In addition to leave after a new child, a father may also take unpaid FMLA time to care for a spouse who is incapacitated due to pregnancy or childbirth.
However, if you aren't married to the child's mother, FMLA leave may not be available.
State Laws and Same-Sex Protection
Aside from leave benefits under federal law, several states also have state law leave policies for the care of partners and children in domestic partnerships and civil unions.
In 2015, the Department of Labor issued a rule that expanded spousal-care coverage to same-sex spouses, so all married couples are entitled to FMLA job-protected leave.
Returning to Work
When you exercise your fathers' rights under the FMLA, you should be restored to your original job when you return to work.
If you are not returned to the job you held before leaving, you must be placed in a new position that offers equivalent pay, benefits, and terms and conditions of employment.
Exercising Your Right to Leave
If you wish to take unpaid leave under the FMLA, you must notify your employer as you would for any other request for leave. You must provide enough information for your employer to determine if the FMLA applies to your situation.
If the leave is for medical reasons, an employer may ask you to provide a doctor's certification of your or a family member's condition.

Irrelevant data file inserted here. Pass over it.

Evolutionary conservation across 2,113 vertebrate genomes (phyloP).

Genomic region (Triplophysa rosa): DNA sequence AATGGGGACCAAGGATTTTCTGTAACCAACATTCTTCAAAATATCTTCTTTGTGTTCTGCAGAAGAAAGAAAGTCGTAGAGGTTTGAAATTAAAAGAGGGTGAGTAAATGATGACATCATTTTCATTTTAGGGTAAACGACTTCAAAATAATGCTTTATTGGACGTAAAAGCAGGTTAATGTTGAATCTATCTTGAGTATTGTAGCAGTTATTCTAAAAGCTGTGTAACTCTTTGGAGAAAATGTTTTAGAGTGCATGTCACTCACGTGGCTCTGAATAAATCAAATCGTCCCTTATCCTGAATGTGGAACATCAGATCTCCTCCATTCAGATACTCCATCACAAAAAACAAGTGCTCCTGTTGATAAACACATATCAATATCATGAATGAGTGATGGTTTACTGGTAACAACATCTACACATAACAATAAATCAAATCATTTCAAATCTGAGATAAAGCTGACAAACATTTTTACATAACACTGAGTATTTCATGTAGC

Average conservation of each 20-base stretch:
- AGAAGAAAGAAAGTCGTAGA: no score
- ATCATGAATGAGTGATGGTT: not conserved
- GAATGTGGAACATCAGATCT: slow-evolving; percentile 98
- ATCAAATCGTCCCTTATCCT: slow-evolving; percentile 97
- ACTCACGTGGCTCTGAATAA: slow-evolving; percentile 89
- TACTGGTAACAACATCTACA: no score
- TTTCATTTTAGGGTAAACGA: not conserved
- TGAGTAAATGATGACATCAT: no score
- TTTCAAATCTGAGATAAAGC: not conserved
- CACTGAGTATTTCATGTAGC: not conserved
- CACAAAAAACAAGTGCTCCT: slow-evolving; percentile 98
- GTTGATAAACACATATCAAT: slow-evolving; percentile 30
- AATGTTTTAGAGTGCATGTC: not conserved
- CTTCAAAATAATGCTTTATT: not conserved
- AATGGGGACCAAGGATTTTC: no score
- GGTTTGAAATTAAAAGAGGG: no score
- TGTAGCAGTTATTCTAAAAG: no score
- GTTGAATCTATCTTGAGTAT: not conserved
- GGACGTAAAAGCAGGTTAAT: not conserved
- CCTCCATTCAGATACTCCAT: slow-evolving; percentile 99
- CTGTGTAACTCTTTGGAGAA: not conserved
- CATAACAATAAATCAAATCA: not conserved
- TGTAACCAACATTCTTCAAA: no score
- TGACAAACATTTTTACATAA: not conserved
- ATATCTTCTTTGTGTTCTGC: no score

Your employer may require you first to use paid leave, such as accrued vacation or sick days. Whether such paid leave counts toward your FMLA leave depends on your election or your employer's requirements.
For example, if your employer requires that you take two weeks of paid vacation first and permits you to take all 12 FMLA weeks afterward, you can have 14 weeks of combined paid and unpaid leave. However, if your employer requires you to take two weeks of paid vacation first but also requires you to take the 12 FMLA weeks concurrently, you would only be able to have a total of 12 weeks of combined paid and unpaid leave.
An employee may also take paid and unpaid FMLA leave time concurrently. An employee may take such action so that the entire leave, whether during the vacation leave or the FMLA leave, receives FMLA protections to hold his job.
Imagine you become a new parent, either through childbirth or adoption. You decide to use your two weeks of paid vacation time and then take an additional ten weeks of unpaid FMLA leave for bonding with the new child. You elect that the total of 12 weeks be counted as FMLA time.
In this case, the first two weeks of FMLA leave would run concurrently with the paid vacation, resulting in 12 weeks of FMLA leave (two paid weeks + 10 unpaid weeks). As the entire period is FMLA time, your rights to your job remain protected.
Serious Health Condition